A California organ transplant surgeon was acquitted in a criminal action that alleged he had intentionally harmed a donor by prescribing excessive amounts of drugs in order to speed up the extraction of the patient’s kidney and liver. The surgeon’s attorney argued that the doctor had flown in from his San Francisco offices in order to retrieve the organs and had prescribed medications in attempts to ease the patient’s suffering after other doctors had failed to perform their duties.
Dr. Roozrokh, the transplant surgeon, was found not guilty of a felony count of abuse of a dependent adult. Two other charges for administering harmful substances and unlawful prescription medicines had both been dropped last spring.
This San Francisco jury trial drew attention to the medical and ethical issues surrounding the complexities of organ transplantation. Typically medical transplant cases are medical malpractice lawsuits, not criminal cases. In Illinois, these cases typically involve some sort of medical transplant error, whether infection or diseased donated organs. This is believed to be the first instance where a doctor had been accused of such criminal actions.
Most organ donors are brain-dead patients, but a growing demand for organs has increased the need for speedy organ retrieval after the donor’s heart stops, which has led to new transplant removal procedures. In the Roozrokh case, the transplant surgeon had been using the lesser-known technique known as <a href="donation after cardiac death, a technique that involves removing a patient from life support immediately before removing organs.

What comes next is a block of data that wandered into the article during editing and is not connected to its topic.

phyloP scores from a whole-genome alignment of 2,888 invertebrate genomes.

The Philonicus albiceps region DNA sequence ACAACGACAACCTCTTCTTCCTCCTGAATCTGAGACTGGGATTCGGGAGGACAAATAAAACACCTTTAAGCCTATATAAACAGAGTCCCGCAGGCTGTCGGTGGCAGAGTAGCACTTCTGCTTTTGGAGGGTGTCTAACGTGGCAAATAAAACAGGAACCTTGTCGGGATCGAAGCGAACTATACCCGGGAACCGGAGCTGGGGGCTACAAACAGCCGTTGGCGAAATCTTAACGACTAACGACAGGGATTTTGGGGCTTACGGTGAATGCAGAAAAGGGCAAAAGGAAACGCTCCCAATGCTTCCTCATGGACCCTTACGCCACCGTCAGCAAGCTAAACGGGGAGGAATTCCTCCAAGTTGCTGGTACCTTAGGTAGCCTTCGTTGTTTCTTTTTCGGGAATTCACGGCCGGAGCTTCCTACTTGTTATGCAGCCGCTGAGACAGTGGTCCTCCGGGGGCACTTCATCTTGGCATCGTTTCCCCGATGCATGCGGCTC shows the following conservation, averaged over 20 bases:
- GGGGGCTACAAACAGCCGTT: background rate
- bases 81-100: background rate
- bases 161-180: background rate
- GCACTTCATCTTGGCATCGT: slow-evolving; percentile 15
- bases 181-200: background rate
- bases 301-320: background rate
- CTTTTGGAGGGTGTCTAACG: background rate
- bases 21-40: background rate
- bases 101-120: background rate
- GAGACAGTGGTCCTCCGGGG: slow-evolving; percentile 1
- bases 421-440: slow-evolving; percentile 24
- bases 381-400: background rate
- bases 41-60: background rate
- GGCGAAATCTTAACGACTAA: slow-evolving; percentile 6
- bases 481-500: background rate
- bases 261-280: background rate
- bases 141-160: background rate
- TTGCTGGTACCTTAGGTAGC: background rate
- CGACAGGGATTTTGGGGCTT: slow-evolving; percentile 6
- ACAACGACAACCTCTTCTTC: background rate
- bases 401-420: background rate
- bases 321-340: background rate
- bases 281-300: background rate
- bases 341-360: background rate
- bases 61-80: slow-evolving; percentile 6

In the Roozrokh case, the donating patient was in fact brain dead and had been disabled by a neurological disorder. However, when he was removed from the ventilator he did not die until eight hours later. The facts surrounding this case were extremely complex. The trial itself lasted two months and the jury deliberated for two days before returning a verdict in favor of the surgeon.
While the result caused relief among organ transplant groups, there is also the sense that there needs to be further clarification on cardiac death donation policies. Time will show what impact this case has on both potential donors and recipients who are desperately in need of organ transplantation.